Custody and parenting time are two very difficult topics that divorcing parents must discuss. Parents should do their best to communicate their preference to each other for legal custody, physical custody, and visitation. If parents can’t agree, a judge will decide based on what’s in the child’s best interests.
What Is Custody?
In North Carolina, there are two parts to custody: legal custody and physical custody.
Parents with legal custody have the right to make decisions regarding their child’s education, health, and general welfare. Some common issues that may arise during a legal custody dispute may include:
- the child’s residence
- major medical decisions, like surgery or braces
- where the child will attend school, and
- what religion the child will practice.
The court may award sole (one parent) or joint (both parents) legal custody depending on what will promote the child’s best interest and welfare. Joint legal custody is common in North Carolina, which means both parents will have a right to take part in decisions on major issues that impact the child’s life. When situations come up, parents should do their best to decide together, but if parents simply can’t agree after trying to work out their differences, each parent will need to present their argument to a judge and ultimately, the judge will make the decision.
If the court awards sole legal custody, the primary parent can make all major decisions about the child’s welfare without consulting the other parent. It’s important to understand that an award of sole legal custody is less common, and generally only happens in cases where there is a history of domestic violence, child abuse, drug or alcohol abuse, or neglect.
Physical custody generally refers to the parent’s time with the child and includes where the child will live and which parent will be responsible for the child’s daily needs. Like legal custody, the court can award sole or joint physical custody. Regardless of the custody award, both parents have a right to make day-to-day decisions about the child while they are caring for the child.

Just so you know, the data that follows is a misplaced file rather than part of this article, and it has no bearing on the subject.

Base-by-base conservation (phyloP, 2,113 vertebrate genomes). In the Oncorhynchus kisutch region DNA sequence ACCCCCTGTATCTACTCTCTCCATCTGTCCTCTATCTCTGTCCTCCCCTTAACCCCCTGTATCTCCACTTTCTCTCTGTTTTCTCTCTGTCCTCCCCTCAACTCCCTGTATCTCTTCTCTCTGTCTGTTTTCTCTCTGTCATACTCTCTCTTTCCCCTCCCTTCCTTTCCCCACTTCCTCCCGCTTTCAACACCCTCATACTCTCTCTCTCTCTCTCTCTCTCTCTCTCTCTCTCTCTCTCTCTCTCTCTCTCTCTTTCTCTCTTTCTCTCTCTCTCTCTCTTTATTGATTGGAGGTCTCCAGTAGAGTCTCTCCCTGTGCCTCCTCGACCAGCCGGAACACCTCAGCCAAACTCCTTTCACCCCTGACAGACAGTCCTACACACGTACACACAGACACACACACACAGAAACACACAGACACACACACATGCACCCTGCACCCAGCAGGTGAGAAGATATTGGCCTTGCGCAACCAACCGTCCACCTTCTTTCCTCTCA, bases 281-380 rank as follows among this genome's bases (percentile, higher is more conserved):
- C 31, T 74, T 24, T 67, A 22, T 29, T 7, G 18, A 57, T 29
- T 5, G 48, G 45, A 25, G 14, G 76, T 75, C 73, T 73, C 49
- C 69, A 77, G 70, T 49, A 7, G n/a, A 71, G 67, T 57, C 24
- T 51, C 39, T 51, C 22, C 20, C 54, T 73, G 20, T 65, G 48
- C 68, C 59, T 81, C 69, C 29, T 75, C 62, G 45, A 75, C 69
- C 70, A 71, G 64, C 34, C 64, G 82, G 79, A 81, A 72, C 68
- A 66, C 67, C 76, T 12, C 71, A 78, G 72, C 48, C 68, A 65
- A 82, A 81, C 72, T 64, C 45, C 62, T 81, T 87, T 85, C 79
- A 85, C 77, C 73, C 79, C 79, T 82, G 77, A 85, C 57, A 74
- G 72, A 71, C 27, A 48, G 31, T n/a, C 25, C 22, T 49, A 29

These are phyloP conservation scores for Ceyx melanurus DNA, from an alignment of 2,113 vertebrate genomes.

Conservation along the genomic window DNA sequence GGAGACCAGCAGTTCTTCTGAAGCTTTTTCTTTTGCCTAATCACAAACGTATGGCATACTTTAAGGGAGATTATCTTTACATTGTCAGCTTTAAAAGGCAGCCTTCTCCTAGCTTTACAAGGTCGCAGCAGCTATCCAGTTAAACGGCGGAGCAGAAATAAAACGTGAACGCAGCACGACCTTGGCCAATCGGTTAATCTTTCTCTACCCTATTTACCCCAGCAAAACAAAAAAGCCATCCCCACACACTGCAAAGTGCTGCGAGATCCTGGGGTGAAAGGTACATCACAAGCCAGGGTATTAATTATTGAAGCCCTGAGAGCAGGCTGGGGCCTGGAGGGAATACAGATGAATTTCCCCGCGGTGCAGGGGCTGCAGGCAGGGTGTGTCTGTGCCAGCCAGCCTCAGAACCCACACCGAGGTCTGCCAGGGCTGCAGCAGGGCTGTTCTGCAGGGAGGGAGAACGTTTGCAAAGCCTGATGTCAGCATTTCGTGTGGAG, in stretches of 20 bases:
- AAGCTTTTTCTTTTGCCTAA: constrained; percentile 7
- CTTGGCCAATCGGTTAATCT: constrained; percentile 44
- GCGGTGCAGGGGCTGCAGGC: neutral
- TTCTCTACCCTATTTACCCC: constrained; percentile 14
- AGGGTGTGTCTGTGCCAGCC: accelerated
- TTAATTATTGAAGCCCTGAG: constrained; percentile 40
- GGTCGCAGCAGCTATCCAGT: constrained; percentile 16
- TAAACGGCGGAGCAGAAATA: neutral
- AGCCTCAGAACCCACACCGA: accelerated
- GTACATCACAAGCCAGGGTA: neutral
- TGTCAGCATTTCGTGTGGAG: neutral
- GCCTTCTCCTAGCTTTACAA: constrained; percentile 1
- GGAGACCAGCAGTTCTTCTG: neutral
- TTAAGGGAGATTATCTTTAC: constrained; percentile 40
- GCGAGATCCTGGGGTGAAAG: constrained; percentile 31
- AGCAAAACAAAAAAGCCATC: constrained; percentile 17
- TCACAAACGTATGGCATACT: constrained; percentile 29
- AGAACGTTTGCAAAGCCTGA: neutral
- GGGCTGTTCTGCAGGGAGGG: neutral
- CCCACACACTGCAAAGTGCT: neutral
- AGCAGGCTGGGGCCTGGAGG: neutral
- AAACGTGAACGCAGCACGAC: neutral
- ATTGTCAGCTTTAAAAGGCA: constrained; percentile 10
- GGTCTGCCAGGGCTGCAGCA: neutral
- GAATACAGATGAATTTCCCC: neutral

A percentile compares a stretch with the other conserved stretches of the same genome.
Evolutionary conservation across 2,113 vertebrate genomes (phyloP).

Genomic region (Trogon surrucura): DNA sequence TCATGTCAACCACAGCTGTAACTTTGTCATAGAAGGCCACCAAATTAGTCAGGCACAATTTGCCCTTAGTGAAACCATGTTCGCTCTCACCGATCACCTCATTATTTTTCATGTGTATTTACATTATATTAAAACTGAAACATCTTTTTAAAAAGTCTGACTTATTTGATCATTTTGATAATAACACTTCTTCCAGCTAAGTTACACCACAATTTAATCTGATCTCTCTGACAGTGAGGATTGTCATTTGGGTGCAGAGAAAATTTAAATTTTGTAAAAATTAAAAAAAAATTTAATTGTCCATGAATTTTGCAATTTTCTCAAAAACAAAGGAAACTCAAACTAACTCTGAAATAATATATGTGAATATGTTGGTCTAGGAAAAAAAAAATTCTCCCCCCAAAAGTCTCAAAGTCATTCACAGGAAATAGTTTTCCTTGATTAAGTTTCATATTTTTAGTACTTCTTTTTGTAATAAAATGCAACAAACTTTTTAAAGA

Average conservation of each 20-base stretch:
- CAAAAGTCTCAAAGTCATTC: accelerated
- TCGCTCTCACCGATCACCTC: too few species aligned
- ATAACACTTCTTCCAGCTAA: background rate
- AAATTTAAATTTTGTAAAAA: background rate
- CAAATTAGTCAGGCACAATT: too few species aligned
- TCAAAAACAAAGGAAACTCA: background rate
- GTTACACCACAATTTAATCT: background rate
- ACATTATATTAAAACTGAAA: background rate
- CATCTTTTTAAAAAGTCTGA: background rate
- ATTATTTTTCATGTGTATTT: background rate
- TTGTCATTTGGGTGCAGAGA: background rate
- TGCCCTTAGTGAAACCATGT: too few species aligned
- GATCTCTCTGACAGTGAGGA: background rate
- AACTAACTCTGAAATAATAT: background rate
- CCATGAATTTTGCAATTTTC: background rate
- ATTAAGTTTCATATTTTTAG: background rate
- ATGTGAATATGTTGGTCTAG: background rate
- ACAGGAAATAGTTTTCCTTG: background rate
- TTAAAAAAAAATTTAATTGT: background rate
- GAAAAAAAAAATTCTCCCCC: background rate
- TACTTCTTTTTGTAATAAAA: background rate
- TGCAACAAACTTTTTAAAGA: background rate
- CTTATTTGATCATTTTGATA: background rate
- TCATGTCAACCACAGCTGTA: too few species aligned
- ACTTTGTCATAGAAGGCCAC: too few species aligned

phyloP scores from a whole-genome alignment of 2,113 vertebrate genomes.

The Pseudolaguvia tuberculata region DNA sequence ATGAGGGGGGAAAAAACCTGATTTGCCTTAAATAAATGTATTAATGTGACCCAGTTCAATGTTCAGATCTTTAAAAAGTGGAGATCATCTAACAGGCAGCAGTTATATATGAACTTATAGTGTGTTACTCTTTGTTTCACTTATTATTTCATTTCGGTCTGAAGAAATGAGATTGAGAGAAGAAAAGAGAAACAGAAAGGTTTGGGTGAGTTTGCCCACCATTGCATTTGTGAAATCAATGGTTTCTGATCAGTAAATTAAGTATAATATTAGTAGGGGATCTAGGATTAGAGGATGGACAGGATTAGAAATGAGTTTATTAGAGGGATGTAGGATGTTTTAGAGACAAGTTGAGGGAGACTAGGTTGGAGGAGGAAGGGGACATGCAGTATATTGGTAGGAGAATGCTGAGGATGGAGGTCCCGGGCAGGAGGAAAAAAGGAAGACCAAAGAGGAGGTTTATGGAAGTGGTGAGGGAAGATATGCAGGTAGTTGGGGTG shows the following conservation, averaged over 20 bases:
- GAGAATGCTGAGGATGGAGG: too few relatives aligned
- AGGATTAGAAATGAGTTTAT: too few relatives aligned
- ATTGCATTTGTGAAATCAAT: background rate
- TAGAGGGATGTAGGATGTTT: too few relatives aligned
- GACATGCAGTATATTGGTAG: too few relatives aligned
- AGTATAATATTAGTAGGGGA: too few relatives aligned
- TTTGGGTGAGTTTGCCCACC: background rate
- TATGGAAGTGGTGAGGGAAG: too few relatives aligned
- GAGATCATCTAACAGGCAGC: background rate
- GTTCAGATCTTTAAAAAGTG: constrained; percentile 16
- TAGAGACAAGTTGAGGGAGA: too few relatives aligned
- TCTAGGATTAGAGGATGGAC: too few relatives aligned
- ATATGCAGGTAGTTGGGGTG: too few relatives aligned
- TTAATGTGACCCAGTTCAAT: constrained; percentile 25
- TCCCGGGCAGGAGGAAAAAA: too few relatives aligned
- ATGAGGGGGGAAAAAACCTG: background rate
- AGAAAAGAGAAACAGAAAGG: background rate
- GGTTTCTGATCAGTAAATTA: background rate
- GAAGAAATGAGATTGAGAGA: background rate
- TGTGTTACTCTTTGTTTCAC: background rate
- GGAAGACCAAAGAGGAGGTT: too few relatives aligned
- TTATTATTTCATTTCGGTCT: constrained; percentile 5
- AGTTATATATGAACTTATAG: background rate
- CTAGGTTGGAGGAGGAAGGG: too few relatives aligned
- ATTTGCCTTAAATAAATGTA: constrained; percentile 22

If a judge awards one parent sole physical custody, it means that the child will reside with that parent (called the custodial parent) for most of the year, and the other parent will have visitation rights with the child.
An award of joint physical custody means that the child will spend an equal amount of time with each parent. Although the court may grant joint physical custody, it may also specify that one parent is the primary custodial parent, dictate one parent’s home as the child’s primary residence, or allocate specific responsibilities to each parent.
What Is Parenting Time?
If a court awards one parent sole physical custody, the next step is to determine a parenting time (visitation) schedule for the noncustodial parent and the child. Children need both parents, so parenting time is as important for the child as it is for the noncustodial parent. Families should work together to determine a schedule that will work best for everyone, especially the child. Both parents should consider their work schedules, the child’s school schedule, extracurricular activities, and other social obligations. When creating a calendar for your family, together, you should consider: